“15 cents a pile” for Bok Coy

The farmers’ markets, ji (集), in Beijing are not like the ones back home in Berkeley.  Here there are hundreds of vendors lined up for miles selling produce and almost anything else you might need for the household. I had my shoes repaired there; I picked up cotton fabric and had sheet sets made there. For thousands of years ji has meant a regular gathering for local country people to exchange their goods and purchase their needs. With the expanding city limits of Beijing, new modern residences are now mixed with old villages and supermarkets are gradually taking over the traditional ji. Luckily, there is still a ji right by my neighborhood that takes place three times a week, and I get to enjoy ganji (赶集)—rush to the market—quite often.

Walking along the river in the morning when there is a summer breeze is rather pleasant. We were fortunate to have a day like this in August in Beijing, particularly after a week of long, hot, humid, and rainy days. It was obvious that the cost and the quality of produce this week was quite different from the week before, the price had gone up and the quality had gone down. Well, things are always like this, up and down taking turns in our life. I am old enough to have a very good attitude facing it.

Someone cried “one yuan a pile” from the side on the bridge. I turned around and saw piles of bok choy lying on the ground.  The bok choy weren’t long and round with tightly closed leaves like usual, instead the farmer had a huge pile of broken leaves thrown to the side, with only the bok choy hearts put together as a pile. Oh no, this poor man’s bok choy had been badly damaged. He didn’t even bother to weigh his produce and was asking for such a humble price for the still fresh and good part of his bok choy. I felt sorry for him and brought home a bunch happily.

My refrigerator won’t fit such huge bunch of bok choy and there was no way I could kept it fresh in this hot summer weather, so a Gan Shao Bai Cai ( Dry Cooked Bok Choy) was served for lunch, here it is.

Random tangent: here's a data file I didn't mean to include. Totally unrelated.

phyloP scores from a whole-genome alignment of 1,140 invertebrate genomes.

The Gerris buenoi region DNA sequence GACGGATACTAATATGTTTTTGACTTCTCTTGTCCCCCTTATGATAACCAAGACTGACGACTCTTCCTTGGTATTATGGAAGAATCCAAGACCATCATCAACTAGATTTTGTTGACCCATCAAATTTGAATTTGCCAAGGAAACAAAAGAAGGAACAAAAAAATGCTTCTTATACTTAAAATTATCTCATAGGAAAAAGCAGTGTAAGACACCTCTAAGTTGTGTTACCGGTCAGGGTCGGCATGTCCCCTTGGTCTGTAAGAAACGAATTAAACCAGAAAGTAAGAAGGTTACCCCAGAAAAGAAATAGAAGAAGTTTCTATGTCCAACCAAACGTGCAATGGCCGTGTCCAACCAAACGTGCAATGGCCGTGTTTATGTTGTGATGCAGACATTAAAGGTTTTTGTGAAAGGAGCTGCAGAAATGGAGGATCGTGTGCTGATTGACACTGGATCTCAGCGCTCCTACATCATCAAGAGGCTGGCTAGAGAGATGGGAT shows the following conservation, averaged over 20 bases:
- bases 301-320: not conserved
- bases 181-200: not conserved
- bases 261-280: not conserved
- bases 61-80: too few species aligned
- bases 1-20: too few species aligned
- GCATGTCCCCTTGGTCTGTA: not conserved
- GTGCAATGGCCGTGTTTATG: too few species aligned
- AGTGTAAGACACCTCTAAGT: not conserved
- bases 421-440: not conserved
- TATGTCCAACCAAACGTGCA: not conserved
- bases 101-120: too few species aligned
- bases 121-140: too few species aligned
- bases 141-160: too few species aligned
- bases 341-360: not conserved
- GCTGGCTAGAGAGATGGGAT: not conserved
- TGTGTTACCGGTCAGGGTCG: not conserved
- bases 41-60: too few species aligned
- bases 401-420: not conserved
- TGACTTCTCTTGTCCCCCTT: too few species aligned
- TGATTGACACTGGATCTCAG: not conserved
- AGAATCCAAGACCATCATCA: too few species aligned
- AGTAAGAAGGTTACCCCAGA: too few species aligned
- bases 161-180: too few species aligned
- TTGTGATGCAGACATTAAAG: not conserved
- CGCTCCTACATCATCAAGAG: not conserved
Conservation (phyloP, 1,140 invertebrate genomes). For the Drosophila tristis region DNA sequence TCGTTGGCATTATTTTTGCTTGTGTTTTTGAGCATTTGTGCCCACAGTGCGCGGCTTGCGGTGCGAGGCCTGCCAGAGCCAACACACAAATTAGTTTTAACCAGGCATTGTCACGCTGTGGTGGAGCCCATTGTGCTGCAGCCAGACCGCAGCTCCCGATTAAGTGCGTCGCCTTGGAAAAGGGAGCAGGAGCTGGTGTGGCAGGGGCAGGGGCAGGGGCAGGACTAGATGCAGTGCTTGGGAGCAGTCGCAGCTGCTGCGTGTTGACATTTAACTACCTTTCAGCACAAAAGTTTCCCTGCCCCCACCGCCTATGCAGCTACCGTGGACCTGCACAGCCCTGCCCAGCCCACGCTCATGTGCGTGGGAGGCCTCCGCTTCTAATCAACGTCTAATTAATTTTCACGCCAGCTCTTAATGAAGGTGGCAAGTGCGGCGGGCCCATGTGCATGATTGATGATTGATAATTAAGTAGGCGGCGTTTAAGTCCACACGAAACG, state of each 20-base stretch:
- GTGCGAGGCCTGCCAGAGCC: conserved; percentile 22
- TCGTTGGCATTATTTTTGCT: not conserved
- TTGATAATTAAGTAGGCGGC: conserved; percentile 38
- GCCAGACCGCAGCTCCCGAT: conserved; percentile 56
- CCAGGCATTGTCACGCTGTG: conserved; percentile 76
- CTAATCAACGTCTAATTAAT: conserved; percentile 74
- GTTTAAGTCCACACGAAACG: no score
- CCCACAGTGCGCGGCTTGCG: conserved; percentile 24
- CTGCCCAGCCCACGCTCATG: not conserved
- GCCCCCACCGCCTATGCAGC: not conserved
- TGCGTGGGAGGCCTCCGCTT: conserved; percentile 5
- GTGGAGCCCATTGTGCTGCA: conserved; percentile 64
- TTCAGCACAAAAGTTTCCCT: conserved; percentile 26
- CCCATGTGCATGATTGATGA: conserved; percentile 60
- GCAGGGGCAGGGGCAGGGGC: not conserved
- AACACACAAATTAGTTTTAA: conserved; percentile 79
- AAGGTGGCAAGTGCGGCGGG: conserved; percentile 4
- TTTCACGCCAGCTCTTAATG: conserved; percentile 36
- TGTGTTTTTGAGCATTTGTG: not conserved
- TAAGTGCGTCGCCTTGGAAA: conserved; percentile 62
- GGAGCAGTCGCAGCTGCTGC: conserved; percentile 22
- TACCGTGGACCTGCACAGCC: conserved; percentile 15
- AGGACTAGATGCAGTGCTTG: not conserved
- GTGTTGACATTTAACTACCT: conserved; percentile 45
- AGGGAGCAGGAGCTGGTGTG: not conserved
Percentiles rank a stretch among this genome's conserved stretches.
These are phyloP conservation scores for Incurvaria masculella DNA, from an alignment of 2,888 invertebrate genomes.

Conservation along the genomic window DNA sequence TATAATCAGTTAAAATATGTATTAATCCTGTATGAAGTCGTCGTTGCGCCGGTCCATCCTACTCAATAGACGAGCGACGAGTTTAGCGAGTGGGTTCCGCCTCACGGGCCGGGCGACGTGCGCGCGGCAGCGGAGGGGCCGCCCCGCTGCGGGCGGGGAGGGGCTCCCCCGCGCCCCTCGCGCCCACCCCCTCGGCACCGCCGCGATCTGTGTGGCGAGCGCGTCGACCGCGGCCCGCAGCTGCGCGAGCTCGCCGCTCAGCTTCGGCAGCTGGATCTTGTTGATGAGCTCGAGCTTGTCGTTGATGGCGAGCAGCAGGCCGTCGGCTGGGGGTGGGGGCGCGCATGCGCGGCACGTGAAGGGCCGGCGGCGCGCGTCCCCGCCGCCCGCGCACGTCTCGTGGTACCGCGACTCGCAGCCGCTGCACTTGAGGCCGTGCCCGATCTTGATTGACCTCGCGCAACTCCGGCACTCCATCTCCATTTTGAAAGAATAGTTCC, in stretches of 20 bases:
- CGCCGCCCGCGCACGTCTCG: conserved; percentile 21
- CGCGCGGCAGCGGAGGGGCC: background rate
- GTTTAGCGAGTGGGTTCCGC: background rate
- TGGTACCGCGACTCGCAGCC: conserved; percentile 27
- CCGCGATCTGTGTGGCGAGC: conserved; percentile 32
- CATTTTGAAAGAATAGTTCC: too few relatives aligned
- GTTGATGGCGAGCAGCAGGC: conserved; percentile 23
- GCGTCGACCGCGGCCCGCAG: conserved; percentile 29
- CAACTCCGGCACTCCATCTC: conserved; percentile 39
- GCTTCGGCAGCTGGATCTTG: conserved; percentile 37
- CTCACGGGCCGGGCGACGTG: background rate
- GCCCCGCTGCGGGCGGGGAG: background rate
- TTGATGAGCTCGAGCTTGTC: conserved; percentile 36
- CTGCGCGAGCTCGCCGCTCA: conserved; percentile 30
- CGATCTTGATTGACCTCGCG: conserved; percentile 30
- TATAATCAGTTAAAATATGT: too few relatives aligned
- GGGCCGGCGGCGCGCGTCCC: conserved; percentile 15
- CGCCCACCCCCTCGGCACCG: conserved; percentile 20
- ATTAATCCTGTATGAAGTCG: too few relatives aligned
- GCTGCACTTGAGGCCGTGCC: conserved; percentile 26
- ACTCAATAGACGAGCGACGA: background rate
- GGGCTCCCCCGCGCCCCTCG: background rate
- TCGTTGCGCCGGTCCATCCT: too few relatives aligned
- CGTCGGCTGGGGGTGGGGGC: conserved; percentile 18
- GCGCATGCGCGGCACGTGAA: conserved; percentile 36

Gan Shao Bai Cai

1. Clean and dry the bok choy, throw it into the wok and cook for a few minutes until it dries out.

4. Remove to a clay pot

5. Add some sauce from the bottom of a bottle of Chinese fermented tofu (try to finish up any leftovers or sauces you have on hand or add soy sauce, sugar, and cooking wine)

6. Cook for twenty minutes and serve

My husband enjoyed this unfamiliar but tasty dish. He couldn’t tell what flavorings were in the bok choy. Of course I wouldn’t tell him the top secret of my kitchen either.

星期二的集人不多,加上今早还有点风,赶紧的去赶集买菜。菜价的确贵了,在第一个摊儿上拍了一张“顶花带刺”的照片,顺手买了几样菜,就要了二十多块。碰见小樊知道我家爱吃南方蔬菜,告诉我桥上有个人在卖茭白,快去!离开卖茭白的不远,还有一个卖大白菜的,那白菜说真的长相真是叫人看不上眼,看来是自家种的遭了雨水全坏了,掰开帮子,把剩下的堆成一小堆一小堆,一堆一块钱。看着别人都在涨价,这位菜农却卖不出个好价钱,摊子无人问津,心里很为他感到委屈,就买了它一堆白菜回家。
这一堆白菜体积真不小,冰箱肯定无法收容,夏天这菜也无法久留,立刻决定中午就把它吃了,就有了我家午餐桌上的”干烧白菜”。
我把白菜洗净透干,就放在锅里干炒除去水分,再放到砂锅里,把剩下的海会寺酱豆腐玻璃瓶底的乱七八招连汁带油一起倒下,就那么烧了个20分钟,那一大堆白菜,变成了小半锅干烧白菜,老张直说好吃,我要不点明,他可没吃出来是怎么回事。我不喜欢浪费食物,变着花样利用,这一块钱的白菜,加上倒了可惜,留着占地儿的酱汁,就成了一道美味。我喜欢一时兴起随意发挥的方式做菜,我喜欢那第一口令人惊艳的美感,我喜欢品嚐之后带给我无以名状的层次感觉,最后还希望能口舌生香回味无穷。晓军说我食不厌精,其实不是求“精”,而是喜欢往细里去琢磨,就算是“糙”的食品,细作之后还是不一样。
安妮
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About Chang Family Cooking

We are a mother and her son and daughter, all avid cooks. Jason and Aimee, son and daughter respectively, are learning to cook long distance from Annie who now lives in Beijing.
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